Merging these small schools into a single large campus was thought to be the most efficient (meaning, cheapest) way to educate as many students as possible. With a sufficiently large pool of students, the number of subjects offered could be expanded. It was also a reflection of the era when assembly line and “scientific” production championed by the likes of Charles Taylor were the rage. Implicit in that model is the lumping of all students together with no streaming. The assumption is that students learn from each other, the slower ones from their brighter classmates. The system works up to a point. To Conant, these comprehensive public schools also serve as a melting pot not only racially but also socially.

Increasingly today these giant educational factories are exacting their toll. Students feel alienated, disciplinary problems abound, and crowd control becomes a major issue. On many campuses there are metal detectors and armed policemen. And an irony that cannot be dismissed, these policemen earn more than the teachers! Columbine High School, Colorado, the scene of the deadly shootout a few years ago, is typical of such campuses with over 3,000 students.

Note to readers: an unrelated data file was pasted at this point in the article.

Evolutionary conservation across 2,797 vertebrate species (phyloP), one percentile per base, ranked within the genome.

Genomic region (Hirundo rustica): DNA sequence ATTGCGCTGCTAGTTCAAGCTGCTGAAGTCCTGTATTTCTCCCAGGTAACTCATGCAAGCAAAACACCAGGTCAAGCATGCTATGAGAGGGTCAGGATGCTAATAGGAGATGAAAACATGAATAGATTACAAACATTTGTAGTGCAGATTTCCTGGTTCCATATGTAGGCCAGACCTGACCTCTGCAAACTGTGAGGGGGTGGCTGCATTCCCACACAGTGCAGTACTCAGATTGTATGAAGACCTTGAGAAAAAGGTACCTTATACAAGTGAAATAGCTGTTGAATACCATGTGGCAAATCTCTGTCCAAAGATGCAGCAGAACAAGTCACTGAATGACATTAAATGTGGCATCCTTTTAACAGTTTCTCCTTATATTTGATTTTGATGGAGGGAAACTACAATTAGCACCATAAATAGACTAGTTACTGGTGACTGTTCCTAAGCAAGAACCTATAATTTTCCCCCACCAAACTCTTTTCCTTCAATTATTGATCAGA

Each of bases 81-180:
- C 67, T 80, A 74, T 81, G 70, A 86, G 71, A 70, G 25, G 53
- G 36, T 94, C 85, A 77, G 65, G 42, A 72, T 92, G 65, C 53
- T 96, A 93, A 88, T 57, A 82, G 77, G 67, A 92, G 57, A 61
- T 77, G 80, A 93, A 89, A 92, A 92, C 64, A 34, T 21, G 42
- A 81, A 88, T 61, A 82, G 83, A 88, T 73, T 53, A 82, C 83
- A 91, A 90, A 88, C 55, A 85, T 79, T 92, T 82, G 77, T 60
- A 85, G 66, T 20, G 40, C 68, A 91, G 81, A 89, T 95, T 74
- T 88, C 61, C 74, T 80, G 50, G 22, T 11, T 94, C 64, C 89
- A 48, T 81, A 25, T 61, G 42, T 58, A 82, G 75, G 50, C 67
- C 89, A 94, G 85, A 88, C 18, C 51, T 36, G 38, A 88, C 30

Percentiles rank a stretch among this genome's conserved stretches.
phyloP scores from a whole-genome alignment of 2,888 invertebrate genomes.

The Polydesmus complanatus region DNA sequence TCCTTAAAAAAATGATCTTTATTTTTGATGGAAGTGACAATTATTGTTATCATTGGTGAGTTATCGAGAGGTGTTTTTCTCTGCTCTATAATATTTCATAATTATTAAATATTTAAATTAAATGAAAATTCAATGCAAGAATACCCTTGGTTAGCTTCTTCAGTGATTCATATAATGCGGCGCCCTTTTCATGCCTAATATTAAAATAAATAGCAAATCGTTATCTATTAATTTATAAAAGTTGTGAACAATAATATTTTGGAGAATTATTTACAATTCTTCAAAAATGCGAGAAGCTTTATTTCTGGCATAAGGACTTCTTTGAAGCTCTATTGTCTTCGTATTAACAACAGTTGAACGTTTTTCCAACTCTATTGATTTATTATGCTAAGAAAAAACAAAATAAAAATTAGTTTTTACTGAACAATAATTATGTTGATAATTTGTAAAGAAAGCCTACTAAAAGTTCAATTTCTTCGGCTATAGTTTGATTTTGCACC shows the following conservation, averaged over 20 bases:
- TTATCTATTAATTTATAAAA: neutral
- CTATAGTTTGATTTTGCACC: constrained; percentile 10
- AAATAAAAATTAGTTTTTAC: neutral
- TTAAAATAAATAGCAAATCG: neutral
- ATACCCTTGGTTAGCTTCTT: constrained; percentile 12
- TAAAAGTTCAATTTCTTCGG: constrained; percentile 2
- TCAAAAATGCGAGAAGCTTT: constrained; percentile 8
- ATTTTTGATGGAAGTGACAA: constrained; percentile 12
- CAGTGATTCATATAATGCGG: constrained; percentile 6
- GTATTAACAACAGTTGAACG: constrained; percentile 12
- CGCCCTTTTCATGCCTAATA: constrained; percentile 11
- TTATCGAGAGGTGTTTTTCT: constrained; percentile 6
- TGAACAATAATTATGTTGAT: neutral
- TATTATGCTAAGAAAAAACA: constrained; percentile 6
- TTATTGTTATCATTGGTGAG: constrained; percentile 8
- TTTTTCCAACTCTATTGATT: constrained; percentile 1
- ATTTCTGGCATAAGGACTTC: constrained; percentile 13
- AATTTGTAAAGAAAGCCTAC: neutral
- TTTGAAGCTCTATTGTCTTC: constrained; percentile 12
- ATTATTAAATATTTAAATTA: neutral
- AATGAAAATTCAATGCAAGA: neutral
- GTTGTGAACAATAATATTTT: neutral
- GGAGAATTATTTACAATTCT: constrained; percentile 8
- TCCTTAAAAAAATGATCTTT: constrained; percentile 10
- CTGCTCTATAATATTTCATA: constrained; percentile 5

This lack of streaming is more apparent than real. Many districts now have magnet schools and special GATE (gifted and talented) programs. Further, parents do their own streaming. Increasingly when people buy homes, the first question asked is, “How is the neighborhood school?” The high school at Palo Alto, California, regularly sends its top students to elite universities; meanwhile a stone’s throw away across the freeway in East Palo Alto, the story is very different.

The preceding describes the public system. America also has vigorous and extensive private schools run by churches and other organizations. For the most part they are academically oriented “prep” schools, meaning they “prepare” students for top colleges. Some like Groton and Exeter count among their graduates, luminaries in government, business, and the professions. They are also increasingly attracting many foreign students.

Next: Reform of American Schools